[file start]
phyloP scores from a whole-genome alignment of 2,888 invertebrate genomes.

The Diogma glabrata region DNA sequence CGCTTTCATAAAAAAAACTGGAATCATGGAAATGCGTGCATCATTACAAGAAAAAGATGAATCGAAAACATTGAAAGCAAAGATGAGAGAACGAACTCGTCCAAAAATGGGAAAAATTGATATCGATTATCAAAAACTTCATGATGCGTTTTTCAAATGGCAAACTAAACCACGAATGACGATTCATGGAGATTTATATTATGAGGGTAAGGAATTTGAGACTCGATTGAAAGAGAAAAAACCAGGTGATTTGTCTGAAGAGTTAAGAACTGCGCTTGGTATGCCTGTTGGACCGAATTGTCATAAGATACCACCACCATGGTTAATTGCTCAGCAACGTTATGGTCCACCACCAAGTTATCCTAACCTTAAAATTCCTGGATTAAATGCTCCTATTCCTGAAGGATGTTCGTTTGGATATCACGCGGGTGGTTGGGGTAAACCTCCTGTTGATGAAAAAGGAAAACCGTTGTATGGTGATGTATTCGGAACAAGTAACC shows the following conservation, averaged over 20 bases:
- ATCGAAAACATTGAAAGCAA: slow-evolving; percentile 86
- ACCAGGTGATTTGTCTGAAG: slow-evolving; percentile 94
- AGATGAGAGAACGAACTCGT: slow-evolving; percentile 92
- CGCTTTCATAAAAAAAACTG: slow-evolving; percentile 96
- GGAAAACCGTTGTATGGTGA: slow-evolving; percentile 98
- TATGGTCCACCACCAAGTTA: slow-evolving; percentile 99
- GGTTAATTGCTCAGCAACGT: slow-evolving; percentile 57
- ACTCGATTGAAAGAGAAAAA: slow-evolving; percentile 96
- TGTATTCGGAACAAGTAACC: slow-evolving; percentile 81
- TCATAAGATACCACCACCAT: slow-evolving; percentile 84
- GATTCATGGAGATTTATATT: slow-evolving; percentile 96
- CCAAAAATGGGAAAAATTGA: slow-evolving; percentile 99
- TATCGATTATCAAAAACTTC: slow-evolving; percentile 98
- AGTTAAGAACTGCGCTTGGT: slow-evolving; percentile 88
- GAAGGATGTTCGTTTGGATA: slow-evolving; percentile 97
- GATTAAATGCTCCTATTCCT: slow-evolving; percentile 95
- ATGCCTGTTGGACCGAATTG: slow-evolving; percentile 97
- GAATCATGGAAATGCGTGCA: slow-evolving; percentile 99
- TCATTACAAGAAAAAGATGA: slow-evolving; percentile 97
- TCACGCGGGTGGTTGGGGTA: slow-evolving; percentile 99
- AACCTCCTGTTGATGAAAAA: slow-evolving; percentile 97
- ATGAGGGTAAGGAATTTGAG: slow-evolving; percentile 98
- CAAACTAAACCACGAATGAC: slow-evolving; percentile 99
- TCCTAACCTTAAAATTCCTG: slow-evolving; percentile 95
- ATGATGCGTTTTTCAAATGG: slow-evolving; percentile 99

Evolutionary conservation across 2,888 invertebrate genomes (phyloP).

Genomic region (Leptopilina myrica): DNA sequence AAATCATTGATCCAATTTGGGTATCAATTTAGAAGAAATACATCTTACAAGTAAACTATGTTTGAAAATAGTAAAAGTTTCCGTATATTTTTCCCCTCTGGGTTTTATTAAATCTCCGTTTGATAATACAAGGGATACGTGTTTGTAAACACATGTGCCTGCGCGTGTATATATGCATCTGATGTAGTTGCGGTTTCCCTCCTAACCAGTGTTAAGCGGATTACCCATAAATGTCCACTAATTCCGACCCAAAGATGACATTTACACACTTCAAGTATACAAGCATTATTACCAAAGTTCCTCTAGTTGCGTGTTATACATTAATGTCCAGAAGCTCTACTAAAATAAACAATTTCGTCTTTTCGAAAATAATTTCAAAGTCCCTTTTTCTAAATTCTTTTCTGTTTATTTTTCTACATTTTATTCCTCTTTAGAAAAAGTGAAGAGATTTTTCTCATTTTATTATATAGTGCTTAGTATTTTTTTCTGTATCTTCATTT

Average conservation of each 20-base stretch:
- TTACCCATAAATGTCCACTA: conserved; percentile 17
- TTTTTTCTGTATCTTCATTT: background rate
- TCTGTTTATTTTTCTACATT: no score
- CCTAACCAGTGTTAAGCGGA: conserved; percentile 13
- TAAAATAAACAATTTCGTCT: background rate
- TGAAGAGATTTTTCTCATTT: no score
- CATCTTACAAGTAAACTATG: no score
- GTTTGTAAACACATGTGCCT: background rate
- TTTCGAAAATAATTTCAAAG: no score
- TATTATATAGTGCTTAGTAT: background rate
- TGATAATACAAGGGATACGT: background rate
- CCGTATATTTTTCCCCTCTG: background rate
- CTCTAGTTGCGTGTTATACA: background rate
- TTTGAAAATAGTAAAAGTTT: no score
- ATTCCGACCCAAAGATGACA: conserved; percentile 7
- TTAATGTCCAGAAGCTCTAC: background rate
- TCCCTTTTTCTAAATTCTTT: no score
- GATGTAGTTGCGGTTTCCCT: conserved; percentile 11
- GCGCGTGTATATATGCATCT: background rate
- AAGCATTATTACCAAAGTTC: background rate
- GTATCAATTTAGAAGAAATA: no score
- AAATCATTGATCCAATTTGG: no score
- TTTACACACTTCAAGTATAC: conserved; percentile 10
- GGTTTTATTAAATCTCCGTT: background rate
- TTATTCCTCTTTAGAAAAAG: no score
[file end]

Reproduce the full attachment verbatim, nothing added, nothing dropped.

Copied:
phyloP scores from a whole-genome alignment of 2,888 invertebrate genomes.

The Diogma glabrata region DNA sequence CGCTTTCATAAAAAAAACTGGAATCATGGAAATGCGTGCATCATTACAAGAAAAAGATGAATCGAAAACATTGAAAGCAAAGATGAGAGAACGAACTCGTCCAAAAATGGGAAAAATTGATATCGATTATCAAAAACTTCATGATGCGTTTTTCAAATGGCAAACTAAACCACGAATGACGATTCATGGAGATTTATATTATGAGGGTAAGGAATTTGAGACTCGATTGAAAGAGAAAAAACCAGGTGATTTGTCTGAAGAGTTAAGAACTGCGCTTGGTATGCCTGTTGGACCGAATTGTCATAAGATACCACCACCATGGTTAATTGCTCAGCAACGTTATGGTCCACCACCAAGTTATCCTAACCTTAAAATTCCTGGATTAAATGCTCCTATTCCTGAAGGATGTTCGTTTGGATATCACGCGGGTGGTTGGGGTAAACCTCCTGTTGATGAAAAAGGAAAACCGTTGTATGGTGATGTATTCGGAACAAGTAACC shows the following conservation, averaged over 20 bases:
- ATCGAAAACATTGAAAGCAA: slow-evolving; percentile 86
- ACCAGGTGATTTGTCTGAAG: slow-evolving; percentile 94
- AGATGAGAGAACGAACTCGT: slow-evolving; percentile 92
- CGCTTTCATAAAAAAAACTG: slow-evolving; percentile 96
- GGAAAACCGTTGTATGGTGA: slow-evolving; percentile 98
- TATGGTCCACCACCAAGTTA: slow-evolving; percentile 99
- GGTTAATTGCTCAGCAACGT: slow-evolving; percentile 57
- ACTCGATTGAAAGAGAAAAA: slow-evolving; percentile 96
- TGTATTCGGAACAAGTAACC: slow-evolving; percentile 81
- TCATAAGATACCACCACCAT: slow-evolving; percentile 84
- GATTCATGGAGATTTATATT: slow-evolving; percentile 96
- CCAAAAATGGGAAAAATTGA: slow-evolving; percentile 99
- TATCGATTATCAAAAACTTC: slow-evolving; percentile 98
- AGTTAAGAACTGCGCTTGGT: slow-evolving; percentile 88
- GAAGGATGTTCGTTTGGATA: slow-evolving; percentile 97
- GATTAAATGCTCCTATTCCT: slow-evolving; percentile 95
- ATGCCTGTTGGACCGAATTG: slow-evolving; percentile 97
- GAATCATGGAAATGCGTGCA: slow-evolving; percentile 99
- TCATTACAAGAAAAAGATGA: slow-evolving; percentile 97
- TCACGCGGGTGGTTGGGGTA: slow-evolving; percentile 99
- AACCTCCTGTTGATGAAAAA: slow-evolving; percentile 97
- ATGAGGGTAAGGAATTTGAG: slow-evolving; percentile 98
- CAAACTAAACCACGAATGAC: slow-evolving; percentile 99
- TCCTAACCTTAAAATTCCTG: slow-evolving; percentile 95
- ATGATGCGTTTTTCAAATGG: slow-evolving; percentile 99

Evolutionary conservation across 2,888 invertebrate genomes (phyloP).

Genomic region (Leptopilina myrica): DNA sequence AAATCATTGATCCAATTTGGGTATCAATTTAGAAGAAATACATCTTACAAGTAAACTATGTTTGAAAATAGTAAAAGTTTCCGTATATTTTTCCCCTCTGGGTTTTATTAAATCTCCGTTTGATAATACAAGGGATACGTGTTTGTAAACACATGTGCCTGCGCGTGTATATATGCATCTGATGTAGTTGCGGTTTCCCTCCTAACCAGTGTTAAGCGGATTACCCATAAATGTCCACTAATTCCGACCCAAAGATGACATTTACACACTTCAAGTATACAAGCATTATTACCAAAGTTCCTCTAGTTGCGTGTTATACATTAATGTCCAGAAGCTCTACTAAAATAAACAATTTCGTCTTTTCGAAAATAATTTCAAAGTCCCTTTTTCTAAATTCTTTTCTGTTTATTTTTCTACATTTTATTCCTCTTTAGAAAAAGTGAAGAGATTTTTCTCATTTTATTATATAGTGCTTAGTATTTTTTTCTGTATCTTCATTT

Average conservation of each 20-base stretch:
- TTACCCATAAATGTCCACTA: conserved; percentile 17
- TTTTTTCTGTATCTTCATTT: background rate
- TCTGTTTATTTTTCTACATT: no score
- CCTAACCAGTGTTAAGCGGA: conserved; percentile 13
- TAAAATAAACAATTTCGTCT: background rate
- TGAAGAGATTTTTCTCATTT: no score
- CATCTTACAAGTAAACTATG: no score
- GTTTGTAAACACATGTGCCT: background rate
- TTTCGAAAATAATTTCAAAG: no score
- TATTATATAGTGCTTAGTAT: background rate
- TGATAATACAAGGGATACGT: background rate
- CCGTATATTTTTCCCCTCTG: background rate
- CTCTAGTTGCGTGTTATACA: background rate
- TTTGAAAATAGTAAAAGTTT: no score
- ATTCCGACCCAAAGATGACA: conserved; percentile 7
- TTAATGTCCAGAAGCTCTAC: background rate
- TCCCTTTTTCTAAATTCTTT: no score
- GATGTAGTTGCGGTTTCCCT: conserved; percentile 11
- GCGCGTGTATATATGCATCT: background rate
- AAGCATTATTACCAAAGTTC: background rate
- GTATCAATTTAGAAGAAATA: no score
- AAATCATTGATCCAATTTGG: no score
- TTTACACACTTCAAGTATAC: conserved; percentile 10
- GGTTTTATTAAATCTCCGTT: background rate
- TTATTCCTCTTTAGAAAAAG: no score